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Boise, Idaho
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Where to Live and Play: Boise or Bust!
Welcome to Boise, Idaho, the last great place in the American West—where housing remains affordable, Western culture still thrives, and access to the nation's wildest state begins within city limits.  
Text by Dan Koeppel   Photograph by Woods Wheatcroft

Photo: Climber in Boise, Idaho
IF YOU BUILD IT, THEY WILL CLIMB: Bouldering off the Rock Island Trail, above Boise's new Boulder Heights subdivision.

It's not because Boise is situated perfectly between Idaho's Rocky Mountains and the vast Great Basin deserts that stretch northward from Nevada. Nor is it that three rivers converge near here: the Boise, the Payette, and the Snake. It's not that the Boise area includes some of the country's best mountain biking trails, or that deep powder and steeply pitched rock are less than 20 minutes from downtown restaurants and coffeehouses. These things alone would beckon pilgrims, like me, in search of urban-outdoor nirvana.

Adventure Guide: Boise, Idaho  |  30 More Towns Perfect For You

BOISE BY THE NUMBERS:

Population: 211,473  
 
Elevation: 2,842 feet (866 meters)  
 
Average Temperature:
Summer:71°F (22°C)
Winter: 32°F (0°C)   
 
Median Home Price:
$210,450
 
Median Household Income:
$38,112
 
Number of Roadless Acres in Idaho—the Most in the Lower 48:
17 million
 
Relocation Information:
www.boisechamber.org 
    

But at the moment, on this Saturday afternoon in May—it is bright and sunny and temperatures have risen into the 80s—the thing that turns Boise into my kind of paradise is a grizzly-bearded surfer named Lakota Burwell. Burwell is on his board in the Boise River near the bottom of 36th Street, a few blocks from the bus station, the Idaho State Capitol, and the world's largest french fry factory. He's on his belly, drifting downstream past a half dozen kayakers who sit along the riverbank and watch as he goes by. Burwell is headed toward what locals call the 36th Street Wave, a once-a-decade phenomenon that occurs when the winter snow has been thick and an early patch of summer weather causes flash melting in the Boise Mountains. With all this flow, the river tears through town, changing from a family-friendly meander into the natural equivalent of a machine-generated rip curl at a water park. At 36th Street, it creates a four-foot-tall (1-meter) standing wave—a perpetual motion machine that rolls over onto itself, churning and looping.

When the wave is running, local kayakers congregate at 36th Street, maneuvering into the watery halfpipe to perform flips and spins; as the crowd grows, a time limit of two minutes is enforced. But few kayakers succeed at staying on the wave for their allotted time. I've been watching from the south bank as paddler after paddler has moved into the foam and caught the wave, only to be shot out into calm water with as little as a second or two of coveted hang time. For the past ten minutes, though, the line has been halted. Everyone is waiting for Burwell.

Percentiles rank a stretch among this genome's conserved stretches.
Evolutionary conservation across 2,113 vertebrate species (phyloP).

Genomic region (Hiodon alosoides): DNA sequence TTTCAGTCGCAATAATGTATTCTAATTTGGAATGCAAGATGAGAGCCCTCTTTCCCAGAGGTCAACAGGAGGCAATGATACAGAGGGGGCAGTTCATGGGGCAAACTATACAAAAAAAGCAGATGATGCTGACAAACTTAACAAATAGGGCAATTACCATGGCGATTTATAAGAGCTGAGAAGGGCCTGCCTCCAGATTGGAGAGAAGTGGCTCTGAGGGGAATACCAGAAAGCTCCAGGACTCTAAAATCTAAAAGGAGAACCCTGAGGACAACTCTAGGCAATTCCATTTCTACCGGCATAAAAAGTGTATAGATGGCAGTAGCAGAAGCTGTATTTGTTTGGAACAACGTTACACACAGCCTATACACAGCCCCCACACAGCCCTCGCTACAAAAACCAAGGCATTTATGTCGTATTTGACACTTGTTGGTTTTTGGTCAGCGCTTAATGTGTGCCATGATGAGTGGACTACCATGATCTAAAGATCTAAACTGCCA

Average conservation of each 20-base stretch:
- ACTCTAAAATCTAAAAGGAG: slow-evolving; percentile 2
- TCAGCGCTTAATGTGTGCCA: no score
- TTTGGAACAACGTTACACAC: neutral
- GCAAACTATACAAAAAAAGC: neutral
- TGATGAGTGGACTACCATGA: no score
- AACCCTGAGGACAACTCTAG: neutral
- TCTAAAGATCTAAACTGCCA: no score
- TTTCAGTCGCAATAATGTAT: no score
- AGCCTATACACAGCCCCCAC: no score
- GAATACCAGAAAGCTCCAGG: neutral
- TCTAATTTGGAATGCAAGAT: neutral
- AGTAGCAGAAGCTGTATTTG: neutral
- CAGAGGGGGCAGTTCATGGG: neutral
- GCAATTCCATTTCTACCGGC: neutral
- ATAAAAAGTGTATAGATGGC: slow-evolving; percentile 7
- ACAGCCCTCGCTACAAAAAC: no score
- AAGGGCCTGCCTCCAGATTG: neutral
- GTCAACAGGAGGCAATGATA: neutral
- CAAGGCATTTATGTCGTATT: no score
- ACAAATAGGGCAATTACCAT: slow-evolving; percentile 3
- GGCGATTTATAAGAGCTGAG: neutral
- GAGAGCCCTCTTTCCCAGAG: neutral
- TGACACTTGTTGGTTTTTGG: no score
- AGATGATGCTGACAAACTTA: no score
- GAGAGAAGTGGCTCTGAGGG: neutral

Map: Boise, Idaho

On his first attempt, he drifts back into the wave but misses the high spot and is ejected instantly. On his second try, he manages to hold himself in place for half a minute, but the moment he tries to stand, he's bucked off.

One more try. This time, Burwell holds himself in the current, his board lifting in place as the wave rolls onto itself. Two minutes pass, and then he vaults and stands. The board sets into the wave and stays there. It isn't one of those huge, picturesque overheads, but the current is moving as hard and fast as any shoreline break. It takes pure strength for Burwell to stay upright. Ten . . . 20 . . . 30 seconds: He's out.

Just half a minute. But it is enough. The paddlers, along with a dozen bike riders and joggers who've stopped to watch, burst into applause. Here, in the most remote urban area in the United States, with the nearest ocean more than 500 miles (805 kilometers) away, a surfer caught and rode a wave.

I want to talk with Burwell, but he's on the other side of the river. So I jump into a truck belonging to my buddy Roger Phillips, an outdoor writer for the local Idaho Statesman newspaper, and we head a few blocks west to the Veterans Memorial Centennial Bridge. For the past several days, I've been testing out Boise with Roger and other friends, meeting paddlers and mountain bikers, rock climbers and trail runners, and discovering what might just be the largest concentration of within-city-limits outdoor activity in the U.S.

Telling people that you're thinking about moving to Boise can be a surprising conversation starter. Everyone assumes that there's plenty to do outdoorswise, but the perceived redneck factor is unavoidable. Suggest the town to someone who's been dreaming of Asheville, Boulder, or Bend, and the notion of living in a place where, presumably, there will be no one to help with the New York Times Sunday crossword puzzle produces this response: Boise? Idaho? Are you kidding?

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Adventure Guide: Boise, Idaho  |  30 More Towns Perfect For You

Map by Anthony Morse

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Adventure's September 2006 issue features 31 amazing adventure towns; chaos at the top of Mount Everest; an inside look at surfing California's Lost Coast; 11 fall weekend getaways near you; the best high-tech footwear, world class adventure travel; hiking the Alps, and more!




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